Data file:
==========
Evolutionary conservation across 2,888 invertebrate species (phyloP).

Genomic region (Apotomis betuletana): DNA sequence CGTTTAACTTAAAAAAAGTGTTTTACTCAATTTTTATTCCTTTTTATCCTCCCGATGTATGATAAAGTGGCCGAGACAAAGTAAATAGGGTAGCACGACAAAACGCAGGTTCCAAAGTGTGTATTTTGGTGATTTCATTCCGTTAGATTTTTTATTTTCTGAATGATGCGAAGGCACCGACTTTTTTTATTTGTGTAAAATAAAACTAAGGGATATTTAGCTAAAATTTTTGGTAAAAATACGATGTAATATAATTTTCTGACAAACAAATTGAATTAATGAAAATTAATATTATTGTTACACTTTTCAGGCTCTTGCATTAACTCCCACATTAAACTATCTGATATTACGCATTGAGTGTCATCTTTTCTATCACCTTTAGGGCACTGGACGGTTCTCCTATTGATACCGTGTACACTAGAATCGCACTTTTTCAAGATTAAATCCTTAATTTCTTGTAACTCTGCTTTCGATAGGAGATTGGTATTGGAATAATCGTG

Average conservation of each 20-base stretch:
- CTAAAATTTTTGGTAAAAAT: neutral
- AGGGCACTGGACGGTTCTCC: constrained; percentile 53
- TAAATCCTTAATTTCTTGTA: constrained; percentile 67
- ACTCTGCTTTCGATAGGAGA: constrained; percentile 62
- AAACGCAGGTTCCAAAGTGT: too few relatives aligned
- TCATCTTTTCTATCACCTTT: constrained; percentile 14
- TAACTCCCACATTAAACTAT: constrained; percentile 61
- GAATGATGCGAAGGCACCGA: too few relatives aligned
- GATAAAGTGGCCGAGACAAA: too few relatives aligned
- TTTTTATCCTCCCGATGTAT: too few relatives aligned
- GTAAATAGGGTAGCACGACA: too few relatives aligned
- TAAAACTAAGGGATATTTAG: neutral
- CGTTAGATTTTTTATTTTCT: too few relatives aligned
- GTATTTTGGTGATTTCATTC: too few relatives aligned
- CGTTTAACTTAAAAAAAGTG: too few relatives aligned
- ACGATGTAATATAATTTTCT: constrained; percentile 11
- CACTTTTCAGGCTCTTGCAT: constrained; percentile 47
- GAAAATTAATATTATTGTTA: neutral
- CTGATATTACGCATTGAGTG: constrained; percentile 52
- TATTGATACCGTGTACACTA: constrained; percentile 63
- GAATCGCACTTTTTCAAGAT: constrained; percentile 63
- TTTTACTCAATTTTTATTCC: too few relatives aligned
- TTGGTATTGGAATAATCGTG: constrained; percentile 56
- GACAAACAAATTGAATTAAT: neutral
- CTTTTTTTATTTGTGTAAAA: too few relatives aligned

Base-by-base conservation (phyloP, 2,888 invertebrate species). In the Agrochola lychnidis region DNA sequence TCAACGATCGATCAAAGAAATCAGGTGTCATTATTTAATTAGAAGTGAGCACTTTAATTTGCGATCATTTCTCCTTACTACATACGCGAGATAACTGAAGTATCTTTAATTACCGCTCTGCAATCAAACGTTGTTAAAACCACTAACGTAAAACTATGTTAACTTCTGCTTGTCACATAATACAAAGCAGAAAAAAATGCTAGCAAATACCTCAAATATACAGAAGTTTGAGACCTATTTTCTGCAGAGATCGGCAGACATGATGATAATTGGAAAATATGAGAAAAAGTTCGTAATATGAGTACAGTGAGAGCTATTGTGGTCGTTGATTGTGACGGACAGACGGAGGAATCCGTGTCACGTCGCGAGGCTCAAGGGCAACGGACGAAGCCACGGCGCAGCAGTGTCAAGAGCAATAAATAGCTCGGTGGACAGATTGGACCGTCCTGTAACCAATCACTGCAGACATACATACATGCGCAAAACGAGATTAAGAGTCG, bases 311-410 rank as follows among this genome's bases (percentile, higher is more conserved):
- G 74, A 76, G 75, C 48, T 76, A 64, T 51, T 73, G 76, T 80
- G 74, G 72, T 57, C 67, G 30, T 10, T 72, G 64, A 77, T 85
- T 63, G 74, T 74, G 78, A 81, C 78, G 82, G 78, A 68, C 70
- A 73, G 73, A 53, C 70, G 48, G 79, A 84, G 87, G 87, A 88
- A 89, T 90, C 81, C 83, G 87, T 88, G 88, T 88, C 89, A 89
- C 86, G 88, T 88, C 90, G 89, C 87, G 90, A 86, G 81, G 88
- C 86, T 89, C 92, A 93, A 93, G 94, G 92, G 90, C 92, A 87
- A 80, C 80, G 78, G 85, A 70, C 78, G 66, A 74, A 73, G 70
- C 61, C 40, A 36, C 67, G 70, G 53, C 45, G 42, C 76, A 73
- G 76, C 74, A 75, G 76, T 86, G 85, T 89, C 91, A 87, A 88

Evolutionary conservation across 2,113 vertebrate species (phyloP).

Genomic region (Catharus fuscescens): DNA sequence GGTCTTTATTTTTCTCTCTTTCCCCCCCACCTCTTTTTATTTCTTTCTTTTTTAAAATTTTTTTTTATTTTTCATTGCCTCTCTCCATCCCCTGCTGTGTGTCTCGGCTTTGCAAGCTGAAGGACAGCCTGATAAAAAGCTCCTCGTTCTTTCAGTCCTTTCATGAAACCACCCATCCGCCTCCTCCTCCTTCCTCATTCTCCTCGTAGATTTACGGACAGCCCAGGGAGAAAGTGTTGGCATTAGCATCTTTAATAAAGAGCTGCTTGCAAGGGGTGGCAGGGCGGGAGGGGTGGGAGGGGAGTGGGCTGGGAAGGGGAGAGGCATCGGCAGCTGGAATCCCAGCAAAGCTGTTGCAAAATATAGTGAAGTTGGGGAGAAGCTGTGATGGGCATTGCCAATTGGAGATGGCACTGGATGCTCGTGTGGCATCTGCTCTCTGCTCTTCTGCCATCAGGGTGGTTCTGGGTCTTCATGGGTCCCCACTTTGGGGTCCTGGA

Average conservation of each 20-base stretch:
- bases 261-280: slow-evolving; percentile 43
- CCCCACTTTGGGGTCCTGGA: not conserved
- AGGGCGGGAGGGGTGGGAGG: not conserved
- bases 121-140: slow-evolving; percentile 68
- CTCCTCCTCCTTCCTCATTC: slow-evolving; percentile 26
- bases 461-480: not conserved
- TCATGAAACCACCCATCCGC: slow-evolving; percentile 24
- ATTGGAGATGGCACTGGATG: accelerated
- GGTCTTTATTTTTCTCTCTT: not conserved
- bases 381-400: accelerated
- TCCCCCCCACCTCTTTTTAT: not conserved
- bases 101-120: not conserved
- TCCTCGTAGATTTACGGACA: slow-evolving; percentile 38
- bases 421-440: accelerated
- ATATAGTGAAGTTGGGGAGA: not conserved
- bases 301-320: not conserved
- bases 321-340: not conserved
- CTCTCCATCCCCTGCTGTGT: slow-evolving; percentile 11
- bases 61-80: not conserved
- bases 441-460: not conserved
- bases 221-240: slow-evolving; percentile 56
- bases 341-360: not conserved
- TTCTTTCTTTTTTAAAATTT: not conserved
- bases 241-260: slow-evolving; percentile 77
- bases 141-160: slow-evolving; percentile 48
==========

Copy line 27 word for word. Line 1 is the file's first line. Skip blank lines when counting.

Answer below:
- GACAAACAAATTGAATTAAT: neutral